There’s something about the “I voted” sticker. Last Tuesday, I made sure to get mine, and I saw lots of people proudly wearing theirs well after the polls closed. I have a friend who was devastated when her polling place ran out of them. What is it about the stickers that makes mature adults go gaga? The best I can think of is that, for one day—regardless of who won—we were part of something, a club of Americans exercising a right hard-earned by our forefathers and fiercely protected by our armed services today. The stickers don’t say Republican or Democrat. They just say, “I did my civic duty, and I took part in something big and important.”

Lately, I’ve been feeling the same way about the green building movement. At West Coast Green a few weeks ago, during every keynote address and seminar I attended, there was a palpable vibe of coming together for a shared mission. The feeling that everyone there—veteran or newbie, manufacturer or builder (or reporter)—was taking part in a movement that is so vital to the future of our industry, our country, and our world. It was like rushing a giant fraternity, minus the hazing and toga parties.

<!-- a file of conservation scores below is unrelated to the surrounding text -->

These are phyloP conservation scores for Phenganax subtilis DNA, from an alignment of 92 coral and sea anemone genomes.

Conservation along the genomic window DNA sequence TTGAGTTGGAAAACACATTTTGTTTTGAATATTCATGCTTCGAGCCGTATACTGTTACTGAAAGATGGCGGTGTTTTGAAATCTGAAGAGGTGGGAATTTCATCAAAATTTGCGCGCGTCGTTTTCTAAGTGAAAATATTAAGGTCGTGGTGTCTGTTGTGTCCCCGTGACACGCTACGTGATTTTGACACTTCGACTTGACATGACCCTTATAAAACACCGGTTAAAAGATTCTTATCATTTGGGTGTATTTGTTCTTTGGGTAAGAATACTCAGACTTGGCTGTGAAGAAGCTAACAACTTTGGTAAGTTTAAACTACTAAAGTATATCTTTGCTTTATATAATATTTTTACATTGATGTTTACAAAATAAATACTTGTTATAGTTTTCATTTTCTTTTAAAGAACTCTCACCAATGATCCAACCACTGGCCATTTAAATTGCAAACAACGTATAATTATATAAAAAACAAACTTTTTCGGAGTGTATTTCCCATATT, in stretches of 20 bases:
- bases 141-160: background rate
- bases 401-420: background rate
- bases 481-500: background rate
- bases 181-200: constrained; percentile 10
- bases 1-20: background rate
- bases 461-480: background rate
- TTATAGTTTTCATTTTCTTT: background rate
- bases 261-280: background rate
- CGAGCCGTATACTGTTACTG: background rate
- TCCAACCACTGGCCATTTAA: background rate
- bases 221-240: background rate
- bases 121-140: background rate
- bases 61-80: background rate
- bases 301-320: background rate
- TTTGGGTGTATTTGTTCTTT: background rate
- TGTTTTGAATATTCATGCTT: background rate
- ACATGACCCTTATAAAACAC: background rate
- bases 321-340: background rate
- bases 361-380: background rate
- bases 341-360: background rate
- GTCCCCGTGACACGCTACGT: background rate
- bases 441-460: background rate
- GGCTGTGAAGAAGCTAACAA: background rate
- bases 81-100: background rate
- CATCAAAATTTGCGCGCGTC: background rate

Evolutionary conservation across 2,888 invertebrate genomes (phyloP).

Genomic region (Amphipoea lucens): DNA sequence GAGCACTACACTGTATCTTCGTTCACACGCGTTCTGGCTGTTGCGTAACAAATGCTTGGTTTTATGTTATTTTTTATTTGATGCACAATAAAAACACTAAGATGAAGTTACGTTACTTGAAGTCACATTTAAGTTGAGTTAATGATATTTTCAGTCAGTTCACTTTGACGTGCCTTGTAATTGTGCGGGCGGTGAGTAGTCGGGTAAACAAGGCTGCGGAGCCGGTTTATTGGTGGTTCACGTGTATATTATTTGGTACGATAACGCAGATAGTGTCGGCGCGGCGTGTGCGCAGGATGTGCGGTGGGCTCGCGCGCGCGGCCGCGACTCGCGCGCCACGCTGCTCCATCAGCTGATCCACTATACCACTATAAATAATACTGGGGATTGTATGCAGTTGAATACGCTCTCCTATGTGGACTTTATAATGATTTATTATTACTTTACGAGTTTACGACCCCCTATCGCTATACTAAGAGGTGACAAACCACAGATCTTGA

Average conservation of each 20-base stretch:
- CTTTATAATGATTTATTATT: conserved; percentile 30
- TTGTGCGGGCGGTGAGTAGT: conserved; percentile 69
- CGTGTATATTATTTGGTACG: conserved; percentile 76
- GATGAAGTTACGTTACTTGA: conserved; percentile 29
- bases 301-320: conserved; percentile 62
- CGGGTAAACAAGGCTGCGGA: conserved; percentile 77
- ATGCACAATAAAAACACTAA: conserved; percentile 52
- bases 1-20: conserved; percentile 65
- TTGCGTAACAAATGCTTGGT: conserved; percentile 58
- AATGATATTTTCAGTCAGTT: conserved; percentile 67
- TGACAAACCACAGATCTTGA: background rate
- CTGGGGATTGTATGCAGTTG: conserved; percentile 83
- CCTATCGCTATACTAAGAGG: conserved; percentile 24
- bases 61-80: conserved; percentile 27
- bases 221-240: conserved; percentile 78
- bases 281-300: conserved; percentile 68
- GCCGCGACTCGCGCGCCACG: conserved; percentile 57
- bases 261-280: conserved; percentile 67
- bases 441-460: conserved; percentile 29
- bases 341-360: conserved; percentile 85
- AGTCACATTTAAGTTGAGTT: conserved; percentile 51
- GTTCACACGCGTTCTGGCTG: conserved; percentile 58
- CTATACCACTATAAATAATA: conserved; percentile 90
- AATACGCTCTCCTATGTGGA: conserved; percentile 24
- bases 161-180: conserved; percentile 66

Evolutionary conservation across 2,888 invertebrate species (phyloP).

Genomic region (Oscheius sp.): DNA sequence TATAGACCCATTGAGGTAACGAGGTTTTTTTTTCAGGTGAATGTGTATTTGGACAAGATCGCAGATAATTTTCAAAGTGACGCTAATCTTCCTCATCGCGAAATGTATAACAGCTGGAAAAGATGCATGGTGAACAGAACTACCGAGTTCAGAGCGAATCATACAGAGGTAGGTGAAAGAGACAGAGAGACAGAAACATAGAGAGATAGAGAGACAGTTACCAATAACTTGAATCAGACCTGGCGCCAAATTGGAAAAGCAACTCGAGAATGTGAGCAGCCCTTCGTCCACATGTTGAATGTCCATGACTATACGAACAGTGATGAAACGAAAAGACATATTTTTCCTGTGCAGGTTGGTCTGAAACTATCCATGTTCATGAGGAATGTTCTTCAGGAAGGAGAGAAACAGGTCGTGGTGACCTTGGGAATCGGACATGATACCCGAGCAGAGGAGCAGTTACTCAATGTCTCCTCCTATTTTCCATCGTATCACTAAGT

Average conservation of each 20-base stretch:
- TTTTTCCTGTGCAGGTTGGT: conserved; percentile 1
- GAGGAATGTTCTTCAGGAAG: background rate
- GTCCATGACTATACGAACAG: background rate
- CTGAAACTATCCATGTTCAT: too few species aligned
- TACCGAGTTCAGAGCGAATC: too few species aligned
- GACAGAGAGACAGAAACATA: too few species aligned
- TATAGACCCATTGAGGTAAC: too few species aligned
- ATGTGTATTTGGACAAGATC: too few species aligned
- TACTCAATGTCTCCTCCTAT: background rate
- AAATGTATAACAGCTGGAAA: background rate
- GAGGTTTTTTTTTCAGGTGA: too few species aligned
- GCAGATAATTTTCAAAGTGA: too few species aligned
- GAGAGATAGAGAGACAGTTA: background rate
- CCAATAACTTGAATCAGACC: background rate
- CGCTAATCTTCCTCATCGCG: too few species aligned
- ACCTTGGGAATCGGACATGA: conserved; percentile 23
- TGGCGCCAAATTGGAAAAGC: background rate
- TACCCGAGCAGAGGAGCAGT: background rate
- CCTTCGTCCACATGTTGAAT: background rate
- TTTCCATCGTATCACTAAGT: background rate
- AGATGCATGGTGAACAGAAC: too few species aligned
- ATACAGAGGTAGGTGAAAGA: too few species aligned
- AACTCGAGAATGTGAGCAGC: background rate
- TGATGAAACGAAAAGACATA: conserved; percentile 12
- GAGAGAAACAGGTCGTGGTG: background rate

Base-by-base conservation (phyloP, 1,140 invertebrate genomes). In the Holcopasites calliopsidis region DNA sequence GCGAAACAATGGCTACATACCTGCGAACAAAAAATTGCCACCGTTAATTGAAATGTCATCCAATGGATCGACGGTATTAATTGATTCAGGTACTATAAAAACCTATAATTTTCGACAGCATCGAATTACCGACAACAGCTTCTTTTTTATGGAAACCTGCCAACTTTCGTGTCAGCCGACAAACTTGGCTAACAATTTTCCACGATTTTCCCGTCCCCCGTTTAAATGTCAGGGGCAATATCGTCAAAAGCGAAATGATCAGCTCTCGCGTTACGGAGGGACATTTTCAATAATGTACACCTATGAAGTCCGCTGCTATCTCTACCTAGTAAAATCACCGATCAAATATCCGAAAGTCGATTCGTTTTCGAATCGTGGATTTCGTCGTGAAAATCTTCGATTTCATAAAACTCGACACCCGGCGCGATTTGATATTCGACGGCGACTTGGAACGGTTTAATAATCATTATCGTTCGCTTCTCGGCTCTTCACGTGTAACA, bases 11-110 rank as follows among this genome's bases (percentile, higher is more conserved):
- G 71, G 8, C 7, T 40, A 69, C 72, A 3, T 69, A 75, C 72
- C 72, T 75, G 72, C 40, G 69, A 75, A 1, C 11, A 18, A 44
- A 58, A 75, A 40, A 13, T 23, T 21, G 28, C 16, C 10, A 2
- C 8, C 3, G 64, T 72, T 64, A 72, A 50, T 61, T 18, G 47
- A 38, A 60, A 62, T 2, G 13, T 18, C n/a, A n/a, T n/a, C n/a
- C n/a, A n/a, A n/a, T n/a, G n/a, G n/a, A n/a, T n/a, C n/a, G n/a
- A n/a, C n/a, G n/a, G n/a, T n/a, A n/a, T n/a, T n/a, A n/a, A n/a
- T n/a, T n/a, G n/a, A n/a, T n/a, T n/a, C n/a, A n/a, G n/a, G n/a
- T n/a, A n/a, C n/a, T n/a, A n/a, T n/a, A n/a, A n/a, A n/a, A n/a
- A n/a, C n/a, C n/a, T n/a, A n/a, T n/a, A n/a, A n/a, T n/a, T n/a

It’s a feeling not limited to building pros. I felt it again this past weekend at the Green Festival in Washington, D.C., a show aimed at consumers. I saw all walks of life—from stereotypical “hippies” to moms pushing strollers—eagerly exploring the many ways they could lead a more sustainable life. I left there with a bunch of new ideas, a couple of eco-friendly products, and the unshakable sense of being a part of a trend whose core mission is almost solely about doing the right thing, whether for the planet, for its people, or for our own energy bills.

I know that green building isn’t—and can’t be—just about “doing the right thing.” And I know that, for many pros, green building is simply another way of meeting consumer demand and opening new profit windows. But whatever your motivation, it’s hard to deny that we are all part of, for now, an exclusive group that will change the way our country shapes its landscape. Whether you’ve made the full transition or you’re taking it one step at a time, each small change adds up to a greater good. At the end of the day, green building must make  money and make business sense. But as an added bonus, we can feel proud to be a part of it, too.

Katy Tomasulo is Deputy Editor for EcoHome.